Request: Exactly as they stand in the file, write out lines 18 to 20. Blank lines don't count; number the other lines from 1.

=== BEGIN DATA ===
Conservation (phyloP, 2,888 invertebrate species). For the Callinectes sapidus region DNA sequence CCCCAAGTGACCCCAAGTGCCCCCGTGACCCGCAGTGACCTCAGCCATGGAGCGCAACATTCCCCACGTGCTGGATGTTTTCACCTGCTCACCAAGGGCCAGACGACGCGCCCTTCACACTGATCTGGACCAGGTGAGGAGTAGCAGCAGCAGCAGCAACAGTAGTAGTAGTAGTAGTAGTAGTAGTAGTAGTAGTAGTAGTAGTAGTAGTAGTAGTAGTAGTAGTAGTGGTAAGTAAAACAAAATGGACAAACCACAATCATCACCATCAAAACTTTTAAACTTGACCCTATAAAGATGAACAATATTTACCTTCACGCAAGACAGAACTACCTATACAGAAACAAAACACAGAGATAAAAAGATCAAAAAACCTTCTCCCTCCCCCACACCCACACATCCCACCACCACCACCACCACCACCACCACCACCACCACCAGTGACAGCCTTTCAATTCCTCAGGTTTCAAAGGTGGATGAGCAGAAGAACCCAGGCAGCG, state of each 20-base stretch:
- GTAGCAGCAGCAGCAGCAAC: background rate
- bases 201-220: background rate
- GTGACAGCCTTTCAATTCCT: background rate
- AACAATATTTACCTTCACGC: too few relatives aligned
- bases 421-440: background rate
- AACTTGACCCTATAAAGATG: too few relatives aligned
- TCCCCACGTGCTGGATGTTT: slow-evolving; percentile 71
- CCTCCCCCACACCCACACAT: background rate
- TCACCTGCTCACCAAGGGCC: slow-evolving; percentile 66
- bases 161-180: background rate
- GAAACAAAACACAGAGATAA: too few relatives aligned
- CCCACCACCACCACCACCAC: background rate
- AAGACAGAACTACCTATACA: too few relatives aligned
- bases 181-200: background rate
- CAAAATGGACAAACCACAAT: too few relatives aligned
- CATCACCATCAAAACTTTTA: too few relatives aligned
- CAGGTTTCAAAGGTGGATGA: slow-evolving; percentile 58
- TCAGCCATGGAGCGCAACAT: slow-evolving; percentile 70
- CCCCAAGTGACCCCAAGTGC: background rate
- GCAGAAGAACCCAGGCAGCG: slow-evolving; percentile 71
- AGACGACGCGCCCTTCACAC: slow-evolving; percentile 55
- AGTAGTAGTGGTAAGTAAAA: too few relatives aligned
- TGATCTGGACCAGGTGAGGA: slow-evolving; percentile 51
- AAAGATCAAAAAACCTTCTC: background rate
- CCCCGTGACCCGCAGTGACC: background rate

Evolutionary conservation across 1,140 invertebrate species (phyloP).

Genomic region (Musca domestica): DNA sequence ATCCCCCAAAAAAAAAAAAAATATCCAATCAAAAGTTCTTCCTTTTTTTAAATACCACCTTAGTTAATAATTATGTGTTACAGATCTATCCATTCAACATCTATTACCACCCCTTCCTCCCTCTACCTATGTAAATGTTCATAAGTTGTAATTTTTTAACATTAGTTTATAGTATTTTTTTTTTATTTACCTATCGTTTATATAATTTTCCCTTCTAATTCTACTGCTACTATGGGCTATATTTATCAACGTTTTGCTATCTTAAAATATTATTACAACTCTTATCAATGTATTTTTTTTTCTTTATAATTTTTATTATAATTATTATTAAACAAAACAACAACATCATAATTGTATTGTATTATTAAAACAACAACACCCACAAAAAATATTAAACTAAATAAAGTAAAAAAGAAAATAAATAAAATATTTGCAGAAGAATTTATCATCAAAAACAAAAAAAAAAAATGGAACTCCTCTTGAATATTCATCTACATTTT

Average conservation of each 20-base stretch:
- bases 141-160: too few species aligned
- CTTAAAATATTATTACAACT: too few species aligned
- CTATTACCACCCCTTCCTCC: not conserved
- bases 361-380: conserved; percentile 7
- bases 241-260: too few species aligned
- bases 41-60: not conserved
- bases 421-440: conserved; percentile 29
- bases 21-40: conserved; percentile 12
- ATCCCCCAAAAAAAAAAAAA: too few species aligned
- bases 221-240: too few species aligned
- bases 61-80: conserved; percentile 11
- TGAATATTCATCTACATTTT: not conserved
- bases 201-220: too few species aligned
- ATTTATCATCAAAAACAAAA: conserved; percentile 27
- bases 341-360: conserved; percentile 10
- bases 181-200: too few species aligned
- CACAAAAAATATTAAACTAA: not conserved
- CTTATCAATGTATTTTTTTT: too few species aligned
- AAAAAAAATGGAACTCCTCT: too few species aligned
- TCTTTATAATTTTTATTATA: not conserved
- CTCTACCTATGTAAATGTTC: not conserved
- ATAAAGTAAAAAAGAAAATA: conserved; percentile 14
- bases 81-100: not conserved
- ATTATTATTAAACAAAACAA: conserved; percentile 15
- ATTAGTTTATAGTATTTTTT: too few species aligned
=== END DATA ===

- CAGGTTTCAAAGGTGGATGA: slow-evolving; percentile 58
- TCAGCCATGGAGCGCAACAT: slow-evolving; percentile 70
- CCCCAAGTGACCCCAAGTGC: background rate